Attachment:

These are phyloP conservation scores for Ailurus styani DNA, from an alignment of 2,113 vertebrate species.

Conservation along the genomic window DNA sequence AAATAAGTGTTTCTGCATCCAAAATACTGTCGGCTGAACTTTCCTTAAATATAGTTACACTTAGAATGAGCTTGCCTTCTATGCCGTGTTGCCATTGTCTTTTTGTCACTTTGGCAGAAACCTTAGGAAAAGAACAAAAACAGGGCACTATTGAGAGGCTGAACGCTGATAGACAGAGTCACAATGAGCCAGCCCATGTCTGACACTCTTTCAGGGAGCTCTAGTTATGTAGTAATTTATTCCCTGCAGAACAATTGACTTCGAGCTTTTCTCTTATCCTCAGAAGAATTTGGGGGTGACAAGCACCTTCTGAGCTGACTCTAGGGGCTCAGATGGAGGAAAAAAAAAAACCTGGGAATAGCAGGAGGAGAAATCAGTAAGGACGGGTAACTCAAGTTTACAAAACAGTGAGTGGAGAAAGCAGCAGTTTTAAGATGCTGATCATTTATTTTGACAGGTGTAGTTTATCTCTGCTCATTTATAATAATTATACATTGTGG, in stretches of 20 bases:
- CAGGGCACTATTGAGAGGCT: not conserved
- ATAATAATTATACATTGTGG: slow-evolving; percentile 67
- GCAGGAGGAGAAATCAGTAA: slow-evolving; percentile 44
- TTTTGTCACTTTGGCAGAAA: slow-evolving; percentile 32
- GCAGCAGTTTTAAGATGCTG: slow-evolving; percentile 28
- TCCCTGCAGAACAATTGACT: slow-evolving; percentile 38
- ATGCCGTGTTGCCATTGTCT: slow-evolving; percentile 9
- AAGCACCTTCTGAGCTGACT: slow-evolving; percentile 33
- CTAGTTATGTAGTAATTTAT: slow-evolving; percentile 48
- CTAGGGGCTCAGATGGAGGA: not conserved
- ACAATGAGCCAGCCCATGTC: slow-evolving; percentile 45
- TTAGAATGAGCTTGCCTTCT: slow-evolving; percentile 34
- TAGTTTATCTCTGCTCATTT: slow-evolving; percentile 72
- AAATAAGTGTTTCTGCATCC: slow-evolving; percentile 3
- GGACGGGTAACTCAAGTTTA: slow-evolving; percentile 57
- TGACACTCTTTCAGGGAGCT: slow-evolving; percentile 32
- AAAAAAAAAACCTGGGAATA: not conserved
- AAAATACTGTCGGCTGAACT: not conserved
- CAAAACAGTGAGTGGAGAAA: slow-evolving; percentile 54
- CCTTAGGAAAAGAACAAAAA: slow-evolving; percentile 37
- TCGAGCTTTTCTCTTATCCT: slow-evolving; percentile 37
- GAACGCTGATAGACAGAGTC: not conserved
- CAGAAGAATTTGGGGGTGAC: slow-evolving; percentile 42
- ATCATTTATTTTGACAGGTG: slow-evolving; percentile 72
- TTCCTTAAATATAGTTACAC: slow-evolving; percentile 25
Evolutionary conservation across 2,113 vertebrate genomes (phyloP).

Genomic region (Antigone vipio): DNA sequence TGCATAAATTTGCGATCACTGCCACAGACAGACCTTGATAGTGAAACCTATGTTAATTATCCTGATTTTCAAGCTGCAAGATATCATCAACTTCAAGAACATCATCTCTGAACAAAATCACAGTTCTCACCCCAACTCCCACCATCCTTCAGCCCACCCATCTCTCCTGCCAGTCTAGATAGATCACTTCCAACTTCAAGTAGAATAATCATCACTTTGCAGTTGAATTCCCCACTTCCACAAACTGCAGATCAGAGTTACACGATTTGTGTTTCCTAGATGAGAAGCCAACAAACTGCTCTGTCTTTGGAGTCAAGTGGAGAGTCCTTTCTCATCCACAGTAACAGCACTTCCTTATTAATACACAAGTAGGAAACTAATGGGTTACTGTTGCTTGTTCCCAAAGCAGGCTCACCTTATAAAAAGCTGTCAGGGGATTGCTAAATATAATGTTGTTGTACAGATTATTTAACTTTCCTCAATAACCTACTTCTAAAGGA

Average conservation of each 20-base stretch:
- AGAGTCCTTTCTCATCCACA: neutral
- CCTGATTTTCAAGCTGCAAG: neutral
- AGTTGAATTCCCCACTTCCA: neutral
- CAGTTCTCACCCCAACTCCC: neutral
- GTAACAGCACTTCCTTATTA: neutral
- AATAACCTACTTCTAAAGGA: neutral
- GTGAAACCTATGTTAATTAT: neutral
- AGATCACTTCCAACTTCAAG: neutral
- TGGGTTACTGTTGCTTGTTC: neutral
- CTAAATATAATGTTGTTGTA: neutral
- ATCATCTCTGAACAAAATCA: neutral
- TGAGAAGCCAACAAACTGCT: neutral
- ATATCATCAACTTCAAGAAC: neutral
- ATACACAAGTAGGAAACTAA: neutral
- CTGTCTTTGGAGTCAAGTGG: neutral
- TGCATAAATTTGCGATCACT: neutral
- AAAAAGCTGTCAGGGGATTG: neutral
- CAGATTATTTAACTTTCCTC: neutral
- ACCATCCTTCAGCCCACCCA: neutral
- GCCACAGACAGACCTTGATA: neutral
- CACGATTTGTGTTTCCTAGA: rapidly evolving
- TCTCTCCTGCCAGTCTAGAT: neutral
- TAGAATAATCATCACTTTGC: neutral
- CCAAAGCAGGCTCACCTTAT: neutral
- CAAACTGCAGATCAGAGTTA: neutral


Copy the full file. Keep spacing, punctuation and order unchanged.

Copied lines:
These are phyloP conservation scores for Ailurus styani DNA, from an alignment of 2,113 vertebrate species.

Conservation along the genomic window DNA sequence AAATAAGTGTTTCTGCATCCAAAATACTGTCGGCTGAACTTTCCTTAAATATAGTTACACTTAGAATGAGCTTGCCTTCTATGCCGTGTTGCCATTGTCTTTTTGTCACTTTGGCAGAAACCTTAGGAAAAGAACAAAAACAGGGCACTATTGAGAGGCTGAACGCTGATAGACAGAGTCACAATGAGCCAGCCCATGTCTGACACTCTTTCAGGGAGCTCTAGTTATGTAGTAATTTATTCCCTGCAGAACAATTGACTTCGAGCTTTTCTCTTATCCTCAGAAGAATTTGGGGGTGACAAGCACCTTCTGAGCTGACTCTAGGGGCTCAGATGGAGGAAAAAAAAAAACCTGGGAATAGCAGGAGGAGAAATCAGTAAGGACGGGTAACTCAAGTTTACAAAACAGTGAGTGGAGAAAGCAGCAGTTTTAAGATGCTGATCATTTATTTTGACAGGTGTAGTTTATCTCTGCTCATTTATAATAATTATACATTGTGG, in stretches of 20 bases:
- CAGGGCACTATTGAGAGGCT: not conserved
- ATAATAATTATACATTGTGG: slow-evolving; percentile 67
- GCAGGAGGAGAAATCAGTAA: slow-evolving; percentile 44
- TTTTGTCACTTTGGCAGAAA: slow-evolving; percentile 32
- GCAGCAGTTTTAAGATGCTG: slow-evolving; percentile 28
- TCCCTGCAGAACAATTGACT: slow-evolving; percentile 38
- ATGCCGTGTTGCCATTGTCT: slow-evolving; percentile 9
- AAGCACCTTCTGAGCTGACT: slow-evolving; percentile 33
- CTAGTTATGTAGTAATTTAT: slow-evolving; percentile 48
- CTAGGGGCTCAGATGGAGGA: not conserved
- ACAATGAGCCAGCCCATGTC: slow-evolving; percentile 45
- TTAGAATGAGCTTGCCTTCT: slow-evolving; percentile 34
- TAGTTTATCTCTGCTCATTT: slow-evolving; percentile 72
- AAATAAGTGTTTCTGCATCC: slow-evolving; percentile 3
- GGACGGGTAACTCAAGTTTA: slow-evolving; percentile 57
- TGACACTCTTTCAGGGAGCT: slow-evolving; percentile 32
- AAAAAAAAAACCTGGGAATA: not conserved
- AAAATACTGTCGGCTGAACT: not conserved
- CAAAACAGTGAGTGGAGAAA: slow-evolving; percentile 54
- CCTTAGGAAAAGAACAAAAA: slow-evolving; percentile 37
- TCGAGCTTTTCTCTTATCCT: slow-evolving; percentile 37
- GAACGCTGATAGACAGAGTC: not conserved
- CAGAAGAATTTGGGGGTGAC: slow-evolving; percentile 42
- ATCATTTATTTTGACAGGTG: slow-evolving; percentile 72
- TTCCTTAAATATAGTTACAC: slow-evolving; percentile 25
Evolutionary conservation across 2,113 vertebrate genomes (phyloP).

Genomic region (Antigone vipio): DNA sequence TGCATAAATTTGCGATCACTGCCACAGACAGACCTTGATAGTGAAACCTATGTTAATTATCCTGATTTTCAAGCTGCAAGATATCATCAACTTCAAGAACATCATCTCTGAACAAAATCACAGTTCTCACCCCAACTCCCACCATCCTTCAGCCCACCCATCTCTCCTGCCAGTCTAGATAGATCACTTCCAACTTCAAGTAGAATAATCATCACTTTGCAGTTGAATTCCCCACTTCCACAAACTGCAGATCAGAGTTACACGATTTGTGTTTCCTAGATGAGAAGCCAACAAACTGCTCTGTCTTTGGAGTCAAGTGGAGAGTCCTTTCTCATCCACAGTAACAGCACTTCCTTATTAATACACAAGTAGGAAACTAATGGGTTACTGTTGCTTGTTCCCAAAGCAGGCTCACCTTATAAAAAGCTGTCAGGGGATTGCTAAATATAATGTTGTTGTACAGATTATTTAACTTTCCTCAATAACCTACTTCTAAAGGA

Average conservation of each 20-base stretch:
- AGAGTCCTTTCTCATCCACA: neutral
- CCTGATTTTCAAGCTGCAAG: neutral
- AGTTGAATTCCCCACTTCCA: neutral
- CAGTTCTCACCCCAACTCCC: neutral
- GTAACAGCACTTCCTTATTA: neutral
- AATAACCTACTTCTAAAGGA: neutral
- GTGAAACCTATGTTAATTAT: neutral
- AGATCACTTCCAACTTCAAG: neutral
- TGGGTTACTGTTGCTTGTTC: neutral
- CTAAATATAATGTTGTTGTA: neutral
- ATCATCTCTGAACAAAATCA: neutral
- TGAGAAGCCAACAAACTGCT: neutral
- ATATCATCAACTTCAAGAAC: neutral
- ATACACAAGTAGGAAACTAA: neutral
- CTGTCTTTGGAGTCAAGTGG: neutral
- TGCATAAATTTGCGATCACT: neutral
- AAAAAGCTGTCAGGGGATTG: neutral
- CAGATTATTTAACTTTCCTC: neutral
- ACCATCCTTCAGCCCACCCA: neutral
- GCCACAGACAGACCTTGATA: neutral
- CACGATTTGTGTTTCCTAGA: rapidly evolving
- TCTCTCCTGCCAGTCTAGAT: neutral
- TAGAATAATCATCACTTTGC: neutral
- CCAAAGCAGGCTCACCTTAT: neutral
- CAAACTGCAGATCAGAGTTA: neutral